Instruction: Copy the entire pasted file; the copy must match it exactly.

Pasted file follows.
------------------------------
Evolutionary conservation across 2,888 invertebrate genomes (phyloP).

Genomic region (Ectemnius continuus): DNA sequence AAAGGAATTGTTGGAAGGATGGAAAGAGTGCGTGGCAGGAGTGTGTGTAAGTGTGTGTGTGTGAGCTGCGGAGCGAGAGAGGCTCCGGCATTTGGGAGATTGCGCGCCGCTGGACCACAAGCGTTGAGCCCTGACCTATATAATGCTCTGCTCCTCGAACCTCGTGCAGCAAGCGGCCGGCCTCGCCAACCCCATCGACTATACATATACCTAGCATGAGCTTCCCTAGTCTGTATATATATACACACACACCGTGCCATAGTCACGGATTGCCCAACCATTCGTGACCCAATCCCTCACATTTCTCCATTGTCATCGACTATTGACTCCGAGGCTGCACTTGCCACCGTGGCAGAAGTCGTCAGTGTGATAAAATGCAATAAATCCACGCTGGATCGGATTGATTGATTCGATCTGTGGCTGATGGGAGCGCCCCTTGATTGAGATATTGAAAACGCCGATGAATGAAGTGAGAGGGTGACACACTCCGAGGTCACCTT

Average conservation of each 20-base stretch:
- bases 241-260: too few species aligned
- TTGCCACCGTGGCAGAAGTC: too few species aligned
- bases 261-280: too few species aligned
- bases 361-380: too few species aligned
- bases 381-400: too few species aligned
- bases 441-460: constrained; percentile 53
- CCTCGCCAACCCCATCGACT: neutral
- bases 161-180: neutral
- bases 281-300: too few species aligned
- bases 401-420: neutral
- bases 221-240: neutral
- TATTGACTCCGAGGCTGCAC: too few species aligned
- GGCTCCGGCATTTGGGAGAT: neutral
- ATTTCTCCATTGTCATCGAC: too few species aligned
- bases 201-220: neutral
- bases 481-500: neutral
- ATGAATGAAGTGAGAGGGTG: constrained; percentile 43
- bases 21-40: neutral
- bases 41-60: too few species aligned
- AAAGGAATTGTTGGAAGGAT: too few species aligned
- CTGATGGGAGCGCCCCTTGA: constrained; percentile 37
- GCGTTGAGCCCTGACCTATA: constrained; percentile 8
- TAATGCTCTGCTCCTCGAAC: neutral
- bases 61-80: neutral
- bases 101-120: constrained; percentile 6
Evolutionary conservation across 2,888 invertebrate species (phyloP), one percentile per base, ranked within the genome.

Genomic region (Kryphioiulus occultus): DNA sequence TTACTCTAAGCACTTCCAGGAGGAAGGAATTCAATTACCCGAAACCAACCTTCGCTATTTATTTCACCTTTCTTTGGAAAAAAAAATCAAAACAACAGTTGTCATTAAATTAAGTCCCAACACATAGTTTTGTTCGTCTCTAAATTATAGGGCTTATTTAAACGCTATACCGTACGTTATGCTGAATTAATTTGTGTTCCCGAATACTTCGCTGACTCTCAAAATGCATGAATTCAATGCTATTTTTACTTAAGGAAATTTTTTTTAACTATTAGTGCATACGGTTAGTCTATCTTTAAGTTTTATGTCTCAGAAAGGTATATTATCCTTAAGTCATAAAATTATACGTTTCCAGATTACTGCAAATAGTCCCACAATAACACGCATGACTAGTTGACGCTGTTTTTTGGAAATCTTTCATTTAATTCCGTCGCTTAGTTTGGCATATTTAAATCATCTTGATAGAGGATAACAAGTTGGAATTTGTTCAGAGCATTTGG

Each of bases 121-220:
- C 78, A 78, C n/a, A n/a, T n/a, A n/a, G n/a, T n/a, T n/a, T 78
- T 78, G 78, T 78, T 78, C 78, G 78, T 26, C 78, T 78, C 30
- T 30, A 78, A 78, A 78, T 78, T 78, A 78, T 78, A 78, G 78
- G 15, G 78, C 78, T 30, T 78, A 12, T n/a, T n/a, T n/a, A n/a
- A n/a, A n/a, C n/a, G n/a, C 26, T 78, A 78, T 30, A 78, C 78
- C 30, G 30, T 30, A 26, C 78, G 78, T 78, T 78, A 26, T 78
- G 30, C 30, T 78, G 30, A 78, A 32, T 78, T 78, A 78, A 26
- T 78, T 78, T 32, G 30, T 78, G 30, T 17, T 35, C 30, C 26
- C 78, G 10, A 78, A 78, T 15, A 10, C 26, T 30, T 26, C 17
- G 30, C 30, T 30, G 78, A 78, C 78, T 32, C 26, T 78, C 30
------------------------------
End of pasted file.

Evolutionary conservation across 2,888 invertebrate genomes (phyloP).

Genomic region (Ectemnius continuus): DNA sequence AAAGGAATTGTTGGAAGGATGGAAAGAGTGCGTGGCAGGAGTGTGTGTAAGTGTGTGTGTGTGAGCTGCGGAGCGAGAGAGGCTCCGGCATTTGGGAGATTGCGCGCCGCTGGACCACAAGCGTTGAGCCCTGACCTATATAATGCTCTGCTCCTCGAACCTCGTGCAGCAAGCGGCCGGCCTCGCCAACCCCATCGACTATACATATACCTAGCATGAGCTTCCCTAGTCTGTATATATATACACACACACCGTGCCATAGTCACGGATTGCCCAACCATTCGTGACCCAATCCCTCACATTTCTCCATTGTCATCGACTATTGACTCCGAGGCTGCACTTGCCACCGTGGCAGAAGTCGTCAGTGTGATAAAATGCAATAAATCCACGCTGGATCGGATTGATTGATTCGATCTGTGGCTGATGGGAGCGCCCCTTGATTGAGATATTGAAAACGCCGATGAATGAAGTGAGAGGGTGACACACTCCGAGGTCACCTT

Average conservation of each 20-base stretch:
- bases 241-260: too few species aligned
- TTGCCACCGTGGCAGAAGTC: too few species aligned
- bases 261-280: too few species aligned
- bases 361-380: too few species aligned
- bases 381-400: too few species aligned
- bases 441-460: constrained; percentile 53
- CCTCGCCAACCCCATCGACT: neutral
- bases 161-180: neutral
- bases 281-300: too few species aligned
- bases 401-420: neutral
- bases 221-240: neutral
- TATTGACTCCGAGGCTGCAC: too few species aligned
- GGCTCCGGCATTTGGGAGAT: neutral
- ATTTCTCCATTGTCATCGAC: too few species aligned
- bases 201-220: neutral
- bases 481-500: neutral
- ATGAATGAAGTGAGAGGGTG: constrained; percentile 43
- bases 21-40: neutral
- bases 41-60: too few species aligned
- AAAGGAATTGTTGGAAGGAT: too few species aligned
- CTGATGGGAGCGCCCCTTGA: constrained; percentile 37
- GCGTTGAGCCCTGACCTATA: constrained; percentile 8
- TAATGCTCTGCTCCTCGAAC: neutral
- bases 61-80: neutral
- bases 101-120: constrained; percentile 6
Evolutionary conservation across 2,888 invertebrate species (phyloP), one percentile per base, ranked within the genome.

Genomic region (Kryphioiulus occultus): DNA sequence TTACTCTAAGCACTTCCAGGAGGAAGGAATTCAATTACCCGAAACCAACCTTCGCTATTTATTTCACCTTTCTTTGGAAAAAAAAATCAAAACAACAGTTGTCATTAAATTAAGTCCCAACACATAGTTTTGTTCGTCTCTAAATTATAGGGCTTATTTAAACGCTATACCGTACGTTATGCTGAATTAATTTGTGTTCCCGAATACTTCGCTGACTCTCAAAATGCATGAATTCAATGCTATTTTTACTTAAGGAAATTTTTTTTAACTATTAGTGCATACGGTTAGTCTATCTTTAAGTTTTATGTCTCAGAAAGGTATATTATCCTTAAGTCATAAAATTATACGTTTCCAGATTACTGCAAATAGTCCCACAATAACACGCATGACTAGTTGACGCTGTTTTTTGGAAATCTTTCATTTAATTCCGTCGCTTAGTTTGGCATATTTAAATCATCTTGATAGAGGATAACAAGTTGGAATTTGTTCAGAGCATTTGG

Each of bases 121-220:
- C 78, A 78, C n/a, A n/a, T n/a, A n/a, G n/a, T n/a, T n/a, T 78
- T 78, G 78, T 78, T 78, C 78, G 78, T 26, C 78, T 78, C 30
- T 30, A 78, A 78, A 78, T 78, T 78, A 78, T 78, A 78, G 78
- G 15, G 78, C 78, T 30, T 78, A 12, T n/a, T n/a, T n/a, A n/a
- A n/a, A n/a, C n/a, G n/a, C 26, T 78, A 78, T 30, A 78, C 78
- C 30, G 30, T 30, A 26, C 78, G 78, T 78, T 78, A 26, T 78
- G 30, C 30, T 78, G 30, A 78, A 32, T 78, T 78, A 78, A 26
- T 78, T 78, T 32, G 30, T 78, G 30, T 17, T 35, C 30, C 26
- C 78, G 10, A 78, A 78, T 15, A 10, C 26, T 30, T 26, C 17
- G 30, C 30, T 30, G 78, A 78, C 78, T 32, C 26, T 78, C 30